Facebook LoginYou can use this to streamline signing up for, or signing in to your Hubpages account. No data is shared with Facebook unless you engage with this feature. (Privacy Policy)
    MavenThis supports the Maven widget and search functionality. (Privacy Policy)
    Google AdSenseThis is an ad network. (Privacy Policy)
    Google DoubleClickGoogle provides ad serving technology and runs an ad network. (Privacy Policy)
    Index ExchangeThis is an ad network. (Privacy Policy)
    SovrnThis is an ad network. (Privacy Policy)
    Facebook AdsThis is an ad network. (Privacy Policy)
    Amazon Unified Ad MarketplaceThis is an ad network. (Privacy Policy)
    AppNexusThis is an ad network. (Privacy Policy)
    OpenxThis is an ad network. (Privacy Policy)
    Rubicon ProjectThis is an ad network. (Privacy Policy)
    TripleLiftThis is an ad network. (Privacy Policy)
    Say MediaWe partner with Say Media to deliver ad campaigns on our sites. (Privacy Policy)
    Remarketing PixelsWe may use remarketing pixels from advertising networks such as Google AdWords, Bing Ads, and Facebook in order to advertise the HubPages Service to people that have visited our sites.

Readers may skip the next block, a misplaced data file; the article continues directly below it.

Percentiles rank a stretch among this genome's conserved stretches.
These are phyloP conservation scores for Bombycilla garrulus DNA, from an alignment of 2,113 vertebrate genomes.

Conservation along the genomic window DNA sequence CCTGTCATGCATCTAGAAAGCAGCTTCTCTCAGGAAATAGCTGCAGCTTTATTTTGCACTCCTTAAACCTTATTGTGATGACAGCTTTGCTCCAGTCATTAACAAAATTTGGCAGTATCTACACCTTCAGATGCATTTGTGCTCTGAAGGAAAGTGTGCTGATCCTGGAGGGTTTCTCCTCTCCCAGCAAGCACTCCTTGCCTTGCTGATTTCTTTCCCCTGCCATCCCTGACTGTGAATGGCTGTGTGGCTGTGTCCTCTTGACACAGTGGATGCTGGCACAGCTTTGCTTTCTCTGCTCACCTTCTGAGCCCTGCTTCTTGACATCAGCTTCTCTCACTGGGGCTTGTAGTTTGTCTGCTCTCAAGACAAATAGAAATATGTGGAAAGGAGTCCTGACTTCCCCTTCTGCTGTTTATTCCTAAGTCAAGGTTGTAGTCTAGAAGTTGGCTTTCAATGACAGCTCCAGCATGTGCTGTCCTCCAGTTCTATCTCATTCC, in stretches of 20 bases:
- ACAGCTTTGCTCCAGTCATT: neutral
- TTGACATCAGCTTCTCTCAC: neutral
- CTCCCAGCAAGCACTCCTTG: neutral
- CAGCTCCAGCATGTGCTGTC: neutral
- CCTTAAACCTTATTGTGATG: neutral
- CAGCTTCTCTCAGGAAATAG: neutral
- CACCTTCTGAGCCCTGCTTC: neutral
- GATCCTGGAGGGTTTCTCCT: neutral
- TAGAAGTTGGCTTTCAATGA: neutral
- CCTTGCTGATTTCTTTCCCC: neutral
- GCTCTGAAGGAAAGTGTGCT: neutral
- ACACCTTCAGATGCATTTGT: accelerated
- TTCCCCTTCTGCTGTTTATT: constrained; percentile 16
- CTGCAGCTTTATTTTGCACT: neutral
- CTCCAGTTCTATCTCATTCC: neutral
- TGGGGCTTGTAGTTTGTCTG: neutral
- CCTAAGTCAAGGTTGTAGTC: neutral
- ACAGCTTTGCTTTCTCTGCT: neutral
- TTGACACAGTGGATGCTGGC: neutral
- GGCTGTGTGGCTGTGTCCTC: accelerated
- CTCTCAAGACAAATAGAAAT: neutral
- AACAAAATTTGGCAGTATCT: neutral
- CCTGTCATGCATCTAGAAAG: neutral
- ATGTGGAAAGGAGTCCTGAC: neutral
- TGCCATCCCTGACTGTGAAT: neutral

Conversion Tracking PixelsWe may use conversion tracking pixels from advertising networks such as Google AdWords, Bing Ads, and Facebook in order to identify when an advertisement has successfully resulted in the desired action, such as signing up for the HubPages Service or publishing an article on the HubPages Service.
    Author Google AnalyticsThis is used to provide traffic data and reports to the authors of articles on the HubPages Service. (Privacy Policy)
    ComscoreComScore is a media measurement and analytics company providing marketing data and analytics to enterprises, media and advertising agencies, and publishers. Non-consent will result in ComScore only processing obfuscated personal data. (Privacy Policy)
    Amazon Tracking PixelSome articles display amazon products as part of the Amazon Affiliate program, this pixel provides traffic statistics for those products (Privacy Policy)